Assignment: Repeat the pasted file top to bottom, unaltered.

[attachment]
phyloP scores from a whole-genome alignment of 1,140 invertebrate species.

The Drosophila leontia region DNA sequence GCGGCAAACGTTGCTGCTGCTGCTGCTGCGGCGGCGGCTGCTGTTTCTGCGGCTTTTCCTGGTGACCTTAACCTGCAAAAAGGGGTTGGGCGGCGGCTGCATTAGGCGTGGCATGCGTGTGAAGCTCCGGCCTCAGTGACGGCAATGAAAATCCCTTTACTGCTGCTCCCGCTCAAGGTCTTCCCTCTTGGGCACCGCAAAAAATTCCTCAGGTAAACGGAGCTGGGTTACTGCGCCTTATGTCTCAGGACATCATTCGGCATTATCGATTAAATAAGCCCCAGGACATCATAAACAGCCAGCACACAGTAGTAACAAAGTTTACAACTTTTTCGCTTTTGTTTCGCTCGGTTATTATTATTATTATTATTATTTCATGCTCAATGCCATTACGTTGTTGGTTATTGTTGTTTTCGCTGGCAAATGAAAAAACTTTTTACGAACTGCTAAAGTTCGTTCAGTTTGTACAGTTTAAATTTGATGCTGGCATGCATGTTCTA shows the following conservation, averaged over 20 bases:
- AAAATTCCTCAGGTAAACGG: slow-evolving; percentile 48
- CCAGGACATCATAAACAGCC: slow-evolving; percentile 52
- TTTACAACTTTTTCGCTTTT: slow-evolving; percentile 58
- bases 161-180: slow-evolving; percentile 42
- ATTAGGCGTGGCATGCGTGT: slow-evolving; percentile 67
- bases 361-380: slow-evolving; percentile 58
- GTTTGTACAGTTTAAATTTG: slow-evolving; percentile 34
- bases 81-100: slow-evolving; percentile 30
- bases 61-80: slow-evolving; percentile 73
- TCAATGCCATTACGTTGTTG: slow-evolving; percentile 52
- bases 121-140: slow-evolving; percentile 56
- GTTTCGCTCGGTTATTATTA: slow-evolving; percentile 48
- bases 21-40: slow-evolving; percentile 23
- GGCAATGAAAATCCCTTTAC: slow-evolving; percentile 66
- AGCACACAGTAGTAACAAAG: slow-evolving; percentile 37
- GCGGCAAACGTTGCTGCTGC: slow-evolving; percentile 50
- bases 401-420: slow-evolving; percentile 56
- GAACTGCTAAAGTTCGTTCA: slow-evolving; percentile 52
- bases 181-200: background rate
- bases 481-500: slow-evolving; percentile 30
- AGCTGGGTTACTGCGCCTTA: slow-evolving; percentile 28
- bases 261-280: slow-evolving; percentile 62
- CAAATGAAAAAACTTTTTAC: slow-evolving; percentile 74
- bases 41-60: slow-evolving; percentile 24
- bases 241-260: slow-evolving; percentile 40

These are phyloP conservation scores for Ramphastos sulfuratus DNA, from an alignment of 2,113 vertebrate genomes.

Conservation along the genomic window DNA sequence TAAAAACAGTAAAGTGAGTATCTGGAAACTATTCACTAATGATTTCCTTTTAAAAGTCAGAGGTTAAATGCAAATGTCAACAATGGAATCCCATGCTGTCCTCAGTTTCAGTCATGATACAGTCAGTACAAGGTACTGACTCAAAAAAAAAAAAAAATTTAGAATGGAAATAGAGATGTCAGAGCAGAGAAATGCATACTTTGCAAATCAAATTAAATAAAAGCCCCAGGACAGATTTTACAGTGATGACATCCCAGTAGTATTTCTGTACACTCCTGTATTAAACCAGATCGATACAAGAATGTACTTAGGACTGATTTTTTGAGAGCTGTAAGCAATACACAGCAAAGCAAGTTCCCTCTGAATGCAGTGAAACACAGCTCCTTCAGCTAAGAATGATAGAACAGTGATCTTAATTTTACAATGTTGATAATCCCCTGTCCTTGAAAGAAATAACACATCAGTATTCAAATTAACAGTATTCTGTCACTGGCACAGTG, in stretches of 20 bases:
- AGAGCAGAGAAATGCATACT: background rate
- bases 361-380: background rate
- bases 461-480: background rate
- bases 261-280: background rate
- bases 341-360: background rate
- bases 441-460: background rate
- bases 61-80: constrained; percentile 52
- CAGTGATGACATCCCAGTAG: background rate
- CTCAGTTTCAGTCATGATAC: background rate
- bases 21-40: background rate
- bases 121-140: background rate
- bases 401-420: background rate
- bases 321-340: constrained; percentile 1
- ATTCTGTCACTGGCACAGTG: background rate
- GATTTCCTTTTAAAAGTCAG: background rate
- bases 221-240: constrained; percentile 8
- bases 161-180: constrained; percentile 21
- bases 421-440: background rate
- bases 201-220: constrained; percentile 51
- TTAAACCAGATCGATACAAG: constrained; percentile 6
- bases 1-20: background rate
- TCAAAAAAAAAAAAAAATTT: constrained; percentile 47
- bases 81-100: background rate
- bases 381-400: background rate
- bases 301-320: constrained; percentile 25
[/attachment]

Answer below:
phyloP scores from a whole-genome alignment of 1,140 invertebrate species.

The Drosophila leontia region DNA sequence GCGGCAAACGTTGCTGCTGCTGCTGCTGCGGCGGCGGCTGCTGTTTCTGCGGCTTTTCCTGGTGACCTTAACCTGCAAAAAGGGGTTGGGCGGCGGCTGCATTAGGCGTGGCATGCGTGTGAAGCTCCGGCCTCAGTGACGGCAATGAAAATCCCTTTACTGCTGCTCCCGCTCAAGGTCTTCCCTCTTGGGCACCGCAAAAAATTCCTCAGGTAAACGGAGCTGGGTTACTGCGCCTTATGTCTCAGGACATCATTCGGCATTATCGATTAAATAAGCCCCAGGACATCATAAACAGCCAGCACACAGTAGTAACAAAGTTTACAACTTTTTCGCTTTTGTTTCGCTCGGTTATTATTATTATTATTATTATTTCATGCTCAATGCCATTACGTTGTTGGTTATTGTTGTTTTCGCTGGCAAATGAAAAAACTTTTTACGAACTGCTAAAGTTCGTTCAGTTTGTACAGTTTAAATTTGATGCTGGCATGCATGTTCTA shows the following conservation, averaged over 20 bases:
- AAAATTCCTCAGGTAAACGG: slow-evolving; percentile 48
- CCAGGACATCATAAACAGCC: slow-evolving; percentile 52
- TTTACAACTTTTTCGCTTTT: slow-evolving; percentile 58
- bases 161-180: slow-evolving; percentile 42
- ATTAGGCGTGGCATGCGTGT: slow-evolving; percentile 67
- bases 361-380: slow-evolving; percentile 58
- GTTTGTACAGTTTAAATTTG: slow-evolving; percentile 34
- bases 81-100: slow-evolving; percentile 30
- bases 61-80: slow-evolving; percentile 73
- TCAATGCCATTACGTTGTTG: slow-evolving; percentile 52
- bases 121-140: slow-evolving; percentile 56
- GTTTCGCTCGGTTATTATTA: slow-evolving; percentile 48
- bases 21-40: slow-evolving; percentile 23
- GGCAATGAAAATCCCTTTAC: slow-evolving; percentile 66
- AGCACACAGTAGTAACAAAG: slow-evolving; percentile 37
- GCGGCAAACGTTGCTGCTGC: slow-evolving; percentile 50
- bases 401-420: slow-evolving; percentile 56
- GAACTGCTAAAGTTCGTTCA: slow-evolving; percentile 52
- bases 181-200: background rate
- bases 481-500: slow-evolving; percentile 30
- AGCTGGGTTACTGCGCCTTA: slow-evolving; percentile 28
- bases 261-280: slow-evolving; percentile 62
- CAAATGAAAAAACTTTTTAC: slow-evolving; percentile 74
- bases 41-60: slow-evolving; percentile 24
- bases 241-260: slow-evolving; percentile 40

These are phyloP conservation scores for Ramphastos sulfuratus DNA, from an alignment of 2,113 vertebrate genomes.

Conservation along the genomic window DNA sequence TAAAAACAGTAAAGTGAGTATCTGGAAACTATTCACTAATGATTTCCTTTTAAAAGTCAGAGGTTAAATGCAAATGTCAACAATGGAATCCCATGCTGTCCTCAGTTTCAGTCATGATACAGTCAGTACAAGGTACTGACTCAAAAAAAAAAAAAAATTTAGAATGGAAATAGAGATGTCAGAGCAGAGAAATGCATACTTTGCAAATCAAATTAAATAAAAGCCCCAGGACAGATTTTACAGTGATGACATCCCAGTAGTATTTCTGTACACTCCTGTATTAAACCAGATCGATACAAGAATGTACTTAGGACTGATTTTTTGAGAGCTGTAAGCAATACACAGCAAAGCAAGTTCCCTCTGAATGCAGTGAAACACAGCTCCTTCAGCTAAGAATGATAGAACAGTGATCTTAATTTTACAATGTTGATAATCCCCTGTCCTTGAAAGAAATAACACATCAGTATTCAAATTAACAGTATTCTGTCACTGGCACAGTG, in stretches of 20 bases:
- AGAGCAGAGAAATGCATACT: background rate
- bases 361-380: background rate
- bases 461-480: background rate
- bases 261-280: background rate
- bases 341-360: background rate
- bases 441-460: background rate
- bases 61-80: constrained; percentile 52
- CAGTGATGACATCCCAGTAG: background rate
- CTCAGTTTCAGTCATGATAC: background rate
- bases 21-40: background rate
- bases 121-140: background rate
- bases 401-420: background rate
- bases 321-340: constrained; percentile 1
- ATTCTGTCACTGGCACAGTG: background rate
- GATTTCCTTTTAAAAGTCAG: background rate
- bases 221-240: constrained; percentile 8
- bases 161-180: constrained; percentile 21
- bases 421-440: background rate
- bases 201-220: constrained; percentile 51
- TTAAACCAGATCGATACAAG: constrained; percentile 6
- bases 1-20: background rate
- TCAAAAAAAAAAAAAAATTT: constrained; percentile 47
- bases 81-100: background rate
- bases 381-400: background rate
- bases 301-320: constrained; percentile 25